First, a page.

Broadway Theatre Tickets - An Historical Glance
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Theater in New York City has always enraptured, and still enchants and captivates, its audiences with its brilliant productions and performances by its actors. This has always been so, and will always be so. History of theater in New York goes back to well before the 1800s, but Broadway started to come into its own at the start of the 20th century.
The first electric marquee that lit up a theater was put up in 1891, and within the next 10 years, the Theater District was so lit up and illuminated with white lights that a journalist came up with the reference – the Great White Way. This area around the Longacre Square, later named the Times Square in 1904, was where construction of the new theaters was concentrated.
The early genres included comedy and operettas, and the early Broadway increasingly became popular with shows such as Wizard of Oz, Babes in Toyland, Madame Butterfly, and Peter Pan, among others. Musicals, too, debuted on Broadway with Very Good Eddie in 1915 by Jerome Kern and Guy Bolton credited to be the first that incorporated songs as part of the action. Showboat in 1927 is considered to be the first show where songs were written to match the storyline instead of the other way round. Those early writers – Kern, Bolton, and P. G. Wodehouse, among others, continued the style.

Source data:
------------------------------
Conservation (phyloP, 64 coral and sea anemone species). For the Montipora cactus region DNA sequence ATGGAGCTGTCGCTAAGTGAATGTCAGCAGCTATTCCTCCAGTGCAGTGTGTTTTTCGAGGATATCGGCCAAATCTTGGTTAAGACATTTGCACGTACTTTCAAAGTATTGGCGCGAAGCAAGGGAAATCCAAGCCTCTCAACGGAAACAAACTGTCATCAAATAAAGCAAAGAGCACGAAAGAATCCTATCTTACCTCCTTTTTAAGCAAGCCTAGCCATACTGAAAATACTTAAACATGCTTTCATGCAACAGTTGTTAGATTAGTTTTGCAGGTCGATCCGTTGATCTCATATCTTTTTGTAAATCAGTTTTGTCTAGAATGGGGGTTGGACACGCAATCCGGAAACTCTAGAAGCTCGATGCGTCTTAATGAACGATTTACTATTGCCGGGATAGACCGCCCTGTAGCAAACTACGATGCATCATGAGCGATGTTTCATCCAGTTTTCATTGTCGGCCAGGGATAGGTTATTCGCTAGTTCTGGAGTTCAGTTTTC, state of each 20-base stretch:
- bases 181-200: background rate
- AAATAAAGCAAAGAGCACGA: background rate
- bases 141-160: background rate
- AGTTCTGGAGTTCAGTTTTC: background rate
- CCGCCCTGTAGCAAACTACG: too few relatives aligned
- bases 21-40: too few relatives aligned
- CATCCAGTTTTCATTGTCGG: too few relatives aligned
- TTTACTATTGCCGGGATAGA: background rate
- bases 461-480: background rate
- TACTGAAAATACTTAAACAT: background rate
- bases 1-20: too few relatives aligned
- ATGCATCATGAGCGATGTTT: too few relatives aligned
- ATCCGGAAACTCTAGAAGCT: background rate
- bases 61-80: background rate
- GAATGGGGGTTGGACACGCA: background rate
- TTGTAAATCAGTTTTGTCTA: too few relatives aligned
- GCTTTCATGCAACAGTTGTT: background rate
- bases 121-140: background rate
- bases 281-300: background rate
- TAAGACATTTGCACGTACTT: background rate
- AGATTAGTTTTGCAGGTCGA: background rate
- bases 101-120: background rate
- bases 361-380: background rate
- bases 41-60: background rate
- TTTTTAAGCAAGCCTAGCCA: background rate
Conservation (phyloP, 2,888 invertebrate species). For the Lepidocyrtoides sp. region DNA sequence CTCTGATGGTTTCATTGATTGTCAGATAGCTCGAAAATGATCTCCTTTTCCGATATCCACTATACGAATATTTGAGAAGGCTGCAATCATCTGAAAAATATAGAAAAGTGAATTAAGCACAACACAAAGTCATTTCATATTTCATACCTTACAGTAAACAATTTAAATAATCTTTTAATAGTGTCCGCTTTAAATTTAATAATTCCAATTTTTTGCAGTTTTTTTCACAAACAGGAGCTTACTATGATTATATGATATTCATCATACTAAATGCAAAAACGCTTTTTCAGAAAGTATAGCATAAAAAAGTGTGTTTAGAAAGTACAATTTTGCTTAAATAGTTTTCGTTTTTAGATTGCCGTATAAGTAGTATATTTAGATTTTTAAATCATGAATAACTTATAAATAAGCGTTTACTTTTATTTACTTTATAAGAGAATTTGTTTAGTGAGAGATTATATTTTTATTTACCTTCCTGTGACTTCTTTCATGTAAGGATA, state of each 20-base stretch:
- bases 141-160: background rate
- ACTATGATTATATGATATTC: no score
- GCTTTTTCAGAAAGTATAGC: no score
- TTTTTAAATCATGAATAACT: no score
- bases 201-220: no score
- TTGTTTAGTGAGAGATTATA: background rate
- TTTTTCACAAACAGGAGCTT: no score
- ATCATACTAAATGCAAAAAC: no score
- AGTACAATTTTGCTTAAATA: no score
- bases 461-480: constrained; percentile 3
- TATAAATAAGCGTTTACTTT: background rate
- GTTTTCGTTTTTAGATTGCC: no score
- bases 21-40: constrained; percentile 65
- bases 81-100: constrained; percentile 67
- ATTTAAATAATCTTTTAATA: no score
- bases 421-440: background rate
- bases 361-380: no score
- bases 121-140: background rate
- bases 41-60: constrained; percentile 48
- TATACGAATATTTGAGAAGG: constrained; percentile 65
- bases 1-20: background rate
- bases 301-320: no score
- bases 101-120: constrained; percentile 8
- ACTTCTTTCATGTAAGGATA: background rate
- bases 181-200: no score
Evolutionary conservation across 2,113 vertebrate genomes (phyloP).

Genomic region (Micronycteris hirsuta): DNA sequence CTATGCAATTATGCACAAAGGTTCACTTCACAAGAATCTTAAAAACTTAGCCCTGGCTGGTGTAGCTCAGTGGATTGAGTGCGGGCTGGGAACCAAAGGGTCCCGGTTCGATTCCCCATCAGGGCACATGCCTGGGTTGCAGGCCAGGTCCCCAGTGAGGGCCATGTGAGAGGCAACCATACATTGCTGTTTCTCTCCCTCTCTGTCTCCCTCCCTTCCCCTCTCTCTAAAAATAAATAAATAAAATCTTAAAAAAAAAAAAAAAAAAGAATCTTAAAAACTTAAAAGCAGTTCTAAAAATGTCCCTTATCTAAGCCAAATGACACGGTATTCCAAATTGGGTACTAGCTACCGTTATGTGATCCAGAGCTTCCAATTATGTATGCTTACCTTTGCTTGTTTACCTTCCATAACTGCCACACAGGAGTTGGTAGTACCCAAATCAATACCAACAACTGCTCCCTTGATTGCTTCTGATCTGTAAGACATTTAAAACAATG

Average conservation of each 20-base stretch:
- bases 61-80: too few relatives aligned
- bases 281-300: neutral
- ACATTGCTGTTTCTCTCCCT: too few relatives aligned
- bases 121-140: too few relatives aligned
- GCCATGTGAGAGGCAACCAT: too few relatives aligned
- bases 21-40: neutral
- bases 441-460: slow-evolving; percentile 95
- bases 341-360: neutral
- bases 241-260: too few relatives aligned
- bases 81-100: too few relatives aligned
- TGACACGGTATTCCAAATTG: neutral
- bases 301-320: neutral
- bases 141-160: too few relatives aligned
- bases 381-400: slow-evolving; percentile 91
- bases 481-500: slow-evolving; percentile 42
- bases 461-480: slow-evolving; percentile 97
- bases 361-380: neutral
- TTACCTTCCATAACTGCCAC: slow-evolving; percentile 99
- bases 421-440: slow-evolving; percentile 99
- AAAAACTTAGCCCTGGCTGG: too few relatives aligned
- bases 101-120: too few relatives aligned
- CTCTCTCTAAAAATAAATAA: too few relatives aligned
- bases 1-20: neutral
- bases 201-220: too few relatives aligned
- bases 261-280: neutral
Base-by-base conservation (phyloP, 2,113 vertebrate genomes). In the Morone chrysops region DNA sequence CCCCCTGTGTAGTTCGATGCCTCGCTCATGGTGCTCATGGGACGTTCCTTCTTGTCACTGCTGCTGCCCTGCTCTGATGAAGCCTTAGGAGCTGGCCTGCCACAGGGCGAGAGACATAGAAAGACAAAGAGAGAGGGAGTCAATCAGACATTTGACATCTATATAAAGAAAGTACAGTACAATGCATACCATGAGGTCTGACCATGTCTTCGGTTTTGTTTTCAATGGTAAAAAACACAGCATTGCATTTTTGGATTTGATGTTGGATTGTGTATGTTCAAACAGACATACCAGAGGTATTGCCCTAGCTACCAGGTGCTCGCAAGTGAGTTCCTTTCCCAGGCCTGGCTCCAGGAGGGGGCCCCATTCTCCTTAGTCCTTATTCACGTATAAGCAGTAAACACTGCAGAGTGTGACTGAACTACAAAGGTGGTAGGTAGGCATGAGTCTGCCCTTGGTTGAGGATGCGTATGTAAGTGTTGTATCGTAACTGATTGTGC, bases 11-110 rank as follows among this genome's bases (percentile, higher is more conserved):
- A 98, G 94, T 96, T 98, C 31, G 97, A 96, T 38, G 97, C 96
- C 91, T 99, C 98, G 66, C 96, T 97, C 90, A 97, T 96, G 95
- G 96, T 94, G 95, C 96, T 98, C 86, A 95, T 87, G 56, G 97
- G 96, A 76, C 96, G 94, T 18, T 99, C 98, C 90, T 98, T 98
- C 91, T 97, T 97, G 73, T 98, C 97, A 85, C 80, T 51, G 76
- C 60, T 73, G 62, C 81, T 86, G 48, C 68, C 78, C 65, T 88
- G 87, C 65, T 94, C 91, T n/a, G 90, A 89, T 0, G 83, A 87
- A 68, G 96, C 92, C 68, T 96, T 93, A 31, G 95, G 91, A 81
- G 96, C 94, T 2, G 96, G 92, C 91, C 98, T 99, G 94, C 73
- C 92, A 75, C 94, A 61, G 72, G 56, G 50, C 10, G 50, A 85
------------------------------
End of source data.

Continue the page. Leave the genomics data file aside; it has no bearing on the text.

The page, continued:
The Bad Years
When Depression followed the crash of 1929, theater, too, was hard hit, with over 25,000 people in the theater community losing their jobs. This was when the sturdy character of those connected to the theater came to the fore.
The Stage Relief Fund was organized by the playwright Rachel Crothers to help actors pay their living expenses. Selena Royle, an actress, set up the Actor’s Dinner Club. The Club served meals every night and only those who could afford to pay were charged. Through Eva LeGallienne’s efforts the Theatre Works Project was created, and the programs established in New York included training for actors, and the production staff. In the five years that this Project existed, from 1935-1939, it financed over 1,200 productions and distributed $46 million to the industry.
Despite the bad times, Tony Awards (in honor of Antoinette Perry - actress, director, producer, and the dynamic wartime leader of the American Theatre Wing) were instituted in 1947 to recognize excellence in theater. The decade of the 1940s, with the growth of small theaters in Greenwich Village, saw the beginnings of Off-Broadway productions.
Today, Broadway as we understand it with its legitimate 39 theaters, spreads from 41st Street to 53rd Street between Sixth and Nine Avenues. Out of the 39 theaters, only four are located on Broadway.
Tickets On Broadway
With the plays and musicals in New York so popular, theatre tickets are not easy to come by. Tickets are sold months in advance and are mostly sold out.
Broadway theatre tickets can be purchased from sources best termed as risky, such as from the re-sale forums, auction sites such as eBay, and from the scalpers, but the best and guaranteed option always remains the box offices andlegitimate ticket brokers. To view all our available Broadway Theatre Tickets click the link.